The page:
death notice for Isadore C. Block, Dallas Morning News newspaper article 2 March 1935

Dallas Morning News (Dallas, Texas), 2 March 1935, section II, page 10

4) Tracing Women’s Names in Obits

Verifying relationships can be challenging in cases where all the women are listed by married surnames or entirely by their husband’s name. One of the difficulties in tracing female ancestors is finding those who married several times when you are unaware of each husband’s surname.

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In this very brief notice we learn of Mrs. Hattie J. Miller’s death and her survivors, including her sisters Mrs. Frances J. Cohn, Mrs. Erma B. Miller, and Mrs. Selma B. Rothschild. No spouse or children are listed for Mrs. Miller. Luckily her brothers are also listed, providing us with a possible maiden name for Hattie and her sisters: Beirsdorf.

death notice for Hattie J. Miller, Hyde Park Herald newspaper article 14 December 1928

Hyde Park Herald (Chicago, Illinois), 14 December 1928, page 30

5) Not All Survivors Are Family

As you look for names in an obituary don’t forget to note any mentions of membership organizations. Those groups might include very good friends that could have honored the deceased in their own way through a special meeting, donation to the family, or some kind of memorial in their records.

In this notice of the death of Alfred R. Huddy, he is listed as being a member of the O.U.A.M. and the V. of F. W. of the U.S., possibly meaning the Order of United American Mechanics and the Veterans of Foreign Wars, respectively. With this information, additional ancestor research should be conducted in the newspapers (look for article about the person and their group’s activities) and in archival collections for membership lists, records, and images.

obituary for Alfred R. Huddy, Trenton Evening Times newspaper article 19 April 1918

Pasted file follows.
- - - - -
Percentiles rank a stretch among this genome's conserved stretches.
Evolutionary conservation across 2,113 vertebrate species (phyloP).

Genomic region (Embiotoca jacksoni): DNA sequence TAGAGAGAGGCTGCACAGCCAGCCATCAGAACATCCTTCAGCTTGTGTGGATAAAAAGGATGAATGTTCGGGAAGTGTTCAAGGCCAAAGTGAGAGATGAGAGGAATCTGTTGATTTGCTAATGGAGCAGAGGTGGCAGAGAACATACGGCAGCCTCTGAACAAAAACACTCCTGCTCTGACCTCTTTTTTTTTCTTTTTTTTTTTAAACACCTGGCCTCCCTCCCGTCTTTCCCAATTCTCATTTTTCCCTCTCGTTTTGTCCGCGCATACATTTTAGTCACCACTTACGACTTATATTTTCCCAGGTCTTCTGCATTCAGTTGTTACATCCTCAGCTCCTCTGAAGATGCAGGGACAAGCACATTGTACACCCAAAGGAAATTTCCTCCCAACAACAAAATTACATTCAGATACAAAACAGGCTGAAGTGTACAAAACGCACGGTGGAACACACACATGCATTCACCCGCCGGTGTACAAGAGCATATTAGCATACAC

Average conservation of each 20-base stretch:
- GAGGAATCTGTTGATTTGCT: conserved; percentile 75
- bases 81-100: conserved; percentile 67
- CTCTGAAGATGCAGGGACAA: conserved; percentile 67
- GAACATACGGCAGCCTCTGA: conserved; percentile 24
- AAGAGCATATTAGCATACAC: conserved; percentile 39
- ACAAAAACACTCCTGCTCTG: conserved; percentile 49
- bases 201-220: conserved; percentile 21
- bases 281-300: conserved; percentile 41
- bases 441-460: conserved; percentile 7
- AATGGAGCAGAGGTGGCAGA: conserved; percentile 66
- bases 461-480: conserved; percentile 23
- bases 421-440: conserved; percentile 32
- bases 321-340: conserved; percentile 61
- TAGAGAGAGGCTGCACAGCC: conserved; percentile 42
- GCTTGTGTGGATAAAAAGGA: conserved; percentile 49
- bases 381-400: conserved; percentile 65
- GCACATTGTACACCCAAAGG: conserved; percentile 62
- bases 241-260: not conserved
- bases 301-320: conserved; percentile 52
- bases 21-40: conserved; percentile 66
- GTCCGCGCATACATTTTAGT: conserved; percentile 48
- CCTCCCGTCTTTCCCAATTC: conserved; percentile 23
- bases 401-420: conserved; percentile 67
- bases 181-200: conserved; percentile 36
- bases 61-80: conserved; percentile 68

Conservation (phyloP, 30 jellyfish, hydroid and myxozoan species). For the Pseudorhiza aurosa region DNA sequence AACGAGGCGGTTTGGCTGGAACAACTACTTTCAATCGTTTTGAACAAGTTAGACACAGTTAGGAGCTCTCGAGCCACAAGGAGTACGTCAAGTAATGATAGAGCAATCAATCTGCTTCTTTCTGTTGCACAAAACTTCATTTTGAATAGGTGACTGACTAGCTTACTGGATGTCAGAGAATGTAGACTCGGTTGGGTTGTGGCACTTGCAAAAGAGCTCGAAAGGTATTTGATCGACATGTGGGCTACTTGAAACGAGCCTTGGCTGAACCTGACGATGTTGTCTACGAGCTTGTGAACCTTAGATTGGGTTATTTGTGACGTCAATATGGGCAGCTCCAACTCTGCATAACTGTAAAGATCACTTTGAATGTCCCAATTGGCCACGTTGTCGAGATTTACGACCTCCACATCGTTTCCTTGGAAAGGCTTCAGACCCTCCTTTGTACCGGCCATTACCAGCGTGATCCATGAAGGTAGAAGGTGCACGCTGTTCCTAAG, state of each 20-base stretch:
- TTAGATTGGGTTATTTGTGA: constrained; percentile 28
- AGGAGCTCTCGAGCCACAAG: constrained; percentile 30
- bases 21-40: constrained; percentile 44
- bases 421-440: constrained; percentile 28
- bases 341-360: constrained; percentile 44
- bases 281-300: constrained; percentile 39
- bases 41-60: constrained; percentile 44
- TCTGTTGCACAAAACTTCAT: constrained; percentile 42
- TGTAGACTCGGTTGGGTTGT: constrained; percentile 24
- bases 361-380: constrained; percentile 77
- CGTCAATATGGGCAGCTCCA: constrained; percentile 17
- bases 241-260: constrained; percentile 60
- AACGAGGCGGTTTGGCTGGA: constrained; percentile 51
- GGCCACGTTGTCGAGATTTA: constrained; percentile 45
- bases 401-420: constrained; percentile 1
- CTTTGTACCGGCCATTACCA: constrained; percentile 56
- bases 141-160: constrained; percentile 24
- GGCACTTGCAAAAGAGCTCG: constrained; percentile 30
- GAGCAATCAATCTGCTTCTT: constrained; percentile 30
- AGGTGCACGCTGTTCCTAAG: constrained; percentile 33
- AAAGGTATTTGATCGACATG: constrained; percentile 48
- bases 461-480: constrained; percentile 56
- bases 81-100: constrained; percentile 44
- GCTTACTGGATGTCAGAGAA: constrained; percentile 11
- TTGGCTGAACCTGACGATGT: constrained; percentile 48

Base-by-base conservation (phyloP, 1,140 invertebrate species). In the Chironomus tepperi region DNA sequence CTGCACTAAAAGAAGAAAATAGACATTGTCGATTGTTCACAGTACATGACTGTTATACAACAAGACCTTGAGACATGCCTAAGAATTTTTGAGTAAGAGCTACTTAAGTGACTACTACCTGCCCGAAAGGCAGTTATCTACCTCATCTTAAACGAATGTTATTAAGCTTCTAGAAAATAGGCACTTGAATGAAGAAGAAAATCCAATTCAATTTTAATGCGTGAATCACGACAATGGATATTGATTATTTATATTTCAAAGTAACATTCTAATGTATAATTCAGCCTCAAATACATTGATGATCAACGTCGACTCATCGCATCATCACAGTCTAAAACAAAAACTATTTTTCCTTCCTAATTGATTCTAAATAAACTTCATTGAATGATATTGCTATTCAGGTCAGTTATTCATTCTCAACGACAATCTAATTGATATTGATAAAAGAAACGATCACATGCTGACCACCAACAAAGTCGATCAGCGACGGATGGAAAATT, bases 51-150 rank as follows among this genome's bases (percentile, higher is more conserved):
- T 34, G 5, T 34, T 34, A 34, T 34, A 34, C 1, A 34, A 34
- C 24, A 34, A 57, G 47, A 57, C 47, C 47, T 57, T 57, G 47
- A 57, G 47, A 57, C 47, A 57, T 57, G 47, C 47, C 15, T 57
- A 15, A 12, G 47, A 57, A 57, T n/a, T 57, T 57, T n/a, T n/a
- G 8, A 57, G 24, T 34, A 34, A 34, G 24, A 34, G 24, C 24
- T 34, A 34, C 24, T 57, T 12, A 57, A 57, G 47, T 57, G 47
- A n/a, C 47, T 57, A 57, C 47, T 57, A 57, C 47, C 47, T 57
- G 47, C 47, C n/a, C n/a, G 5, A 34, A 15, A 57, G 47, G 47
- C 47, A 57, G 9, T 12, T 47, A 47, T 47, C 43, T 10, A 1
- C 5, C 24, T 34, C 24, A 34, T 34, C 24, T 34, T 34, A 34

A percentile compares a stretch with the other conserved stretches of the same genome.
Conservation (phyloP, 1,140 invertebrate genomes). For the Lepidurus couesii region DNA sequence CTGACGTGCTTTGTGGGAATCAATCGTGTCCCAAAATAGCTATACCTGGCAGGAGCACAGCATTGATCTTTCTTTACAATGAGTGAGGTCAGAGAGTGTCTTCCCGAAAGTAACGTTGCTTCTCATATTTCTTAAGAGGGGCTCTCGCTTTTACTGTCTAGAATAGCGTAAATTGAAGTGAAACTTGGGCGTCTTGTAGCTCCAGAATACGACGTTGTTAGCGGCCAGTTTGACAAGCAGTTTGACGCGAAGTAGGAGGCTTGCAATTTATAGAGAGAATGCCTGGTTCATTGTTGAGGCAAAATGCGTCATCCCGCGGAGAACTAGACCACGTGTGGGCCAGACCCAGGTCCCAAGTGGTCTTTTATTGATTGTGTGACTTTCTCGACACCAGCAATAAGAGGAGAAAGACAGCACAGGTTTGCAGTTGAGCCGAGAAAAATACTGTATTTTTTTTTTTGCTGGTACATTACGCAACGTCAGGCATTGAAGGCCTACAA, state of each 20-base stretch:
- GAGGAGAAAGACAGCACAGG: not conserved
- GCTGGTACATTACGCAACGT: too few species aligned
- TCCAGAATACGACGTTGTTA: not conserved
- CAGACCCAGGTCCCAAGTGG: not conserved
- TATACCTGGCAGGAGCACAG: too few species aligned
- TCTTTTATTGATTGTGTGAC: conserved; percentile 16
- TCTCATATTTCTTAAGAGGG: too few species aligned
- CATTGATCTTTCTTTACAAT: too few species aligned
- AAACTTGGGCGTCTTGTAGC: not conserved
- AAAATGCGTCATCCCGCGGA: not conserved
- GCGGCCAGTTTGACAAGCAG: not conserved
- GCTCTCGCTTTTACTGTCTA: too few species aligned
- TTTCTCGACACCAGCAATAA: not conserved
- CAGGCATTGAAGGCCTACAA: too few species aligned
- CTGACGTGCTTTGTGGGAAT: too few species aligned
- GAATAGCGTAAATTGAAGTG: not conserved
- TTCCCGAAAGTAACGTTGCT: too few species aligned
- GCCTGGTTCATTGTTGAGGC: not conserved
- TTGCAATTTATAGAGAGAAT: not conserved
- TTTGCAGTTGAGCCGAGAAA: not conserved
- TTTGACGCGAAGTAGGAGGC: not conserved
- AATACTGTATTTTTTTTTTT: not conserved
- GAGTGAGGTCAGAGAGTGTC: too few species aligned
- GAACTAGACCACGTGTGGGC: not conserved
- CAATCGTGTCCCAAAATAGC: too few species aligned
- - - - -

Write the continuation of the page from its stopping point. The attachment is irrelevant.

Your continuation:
Trenton Evening Times (Trenton, New Jersey), 19 April 1918, page 11

6) But What’s Their Name???? Finding Unlisted Relatives

There’s probably nothing more frustrating than seeing vague references in obituaries to survivors like “he leaves 5 children and 10 grandchildren…” Or this obituary for William E. Rivers, which tells more about his medical history than the names of those he left behind. His obituary and a subsequent notice don’t provide his wife’s name, although she survived him. Further research into his family tree would include a search for Mrs. William E. Rivers, Mrs. W. E. Rivers, and other variations of his name prior to and after his death in 1917. In addition to newspaper research, a genealogist could check the census and city directories for this family.

obituary for William E. Rivers, Trenton Evening Times newspaper article 21 July 1917

Trenton Evening Times (Trenton, New Jersey), 21 July 1917, page 5

Genealogy Tip: It can be tempting to focus solely on information about the deceased in an obituary, death or funeral notice. However, take time to analyze everything about that article including all of the names mentioned. Those other people’s names can uncover important familial relationship connections that will assist you in your family history searches, and ultimately help you get to know your ancestor better.